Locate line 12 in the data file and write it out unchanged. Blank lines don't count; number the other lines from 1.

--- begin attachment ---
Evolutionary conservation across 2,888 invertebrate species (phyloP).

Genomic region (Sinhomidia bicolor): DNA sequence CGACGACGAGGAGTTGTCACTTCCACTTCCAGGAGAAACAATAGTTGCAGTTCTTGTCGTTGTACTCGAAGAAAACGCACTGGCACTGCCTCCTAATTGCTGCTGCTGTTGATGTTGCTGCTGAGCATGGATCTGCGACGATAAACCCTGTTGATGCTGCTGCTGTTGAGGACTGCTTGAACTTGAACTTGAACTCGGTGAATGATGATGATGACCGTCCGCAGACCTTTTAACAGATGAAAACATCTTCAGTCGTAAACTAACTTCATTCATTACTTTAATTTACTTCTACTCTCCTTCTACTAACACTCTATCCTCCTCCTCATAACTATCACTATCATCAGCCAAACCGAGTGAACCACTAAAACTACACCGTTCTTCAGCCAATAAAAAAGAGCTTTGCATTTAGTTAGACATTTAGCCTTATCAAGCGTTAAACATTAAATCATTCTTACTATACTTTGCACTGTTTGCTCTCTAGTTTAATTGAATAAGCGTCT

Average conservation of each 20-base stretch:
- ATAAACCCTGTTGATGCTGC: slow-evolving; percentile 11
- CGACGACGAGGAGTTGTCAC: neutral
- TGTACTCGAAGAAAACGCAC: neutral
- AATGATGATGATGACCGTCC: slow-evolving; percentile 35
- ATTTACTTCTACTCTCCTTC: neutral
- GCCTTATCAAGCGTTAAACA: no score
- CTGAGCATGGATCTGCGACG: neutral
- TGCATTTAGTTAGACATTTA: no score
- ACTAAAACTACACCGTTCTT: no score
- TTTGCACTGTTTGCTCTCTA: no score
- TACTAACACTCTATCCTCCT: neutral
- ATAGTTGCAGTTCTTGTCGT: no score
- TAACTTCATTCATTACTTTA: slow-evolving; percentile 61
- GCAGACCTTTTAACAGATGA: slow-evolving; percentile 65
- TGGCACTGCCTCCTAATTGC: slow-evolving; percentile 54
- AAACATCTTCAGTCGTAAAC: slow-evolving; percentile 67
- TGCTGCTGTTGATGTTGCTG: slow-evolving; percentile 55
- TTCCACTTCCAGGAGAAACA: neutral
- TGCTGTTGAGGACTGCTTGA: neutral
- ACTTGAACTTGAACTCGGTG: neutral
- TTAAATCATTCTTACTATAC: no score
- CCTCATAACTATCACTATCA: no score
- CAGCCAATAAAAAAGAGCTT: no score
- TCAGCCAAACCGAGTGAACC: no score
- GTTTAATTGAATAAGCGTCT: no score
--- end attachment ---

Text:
- ACTAAAACTACACCGTTCTT: no score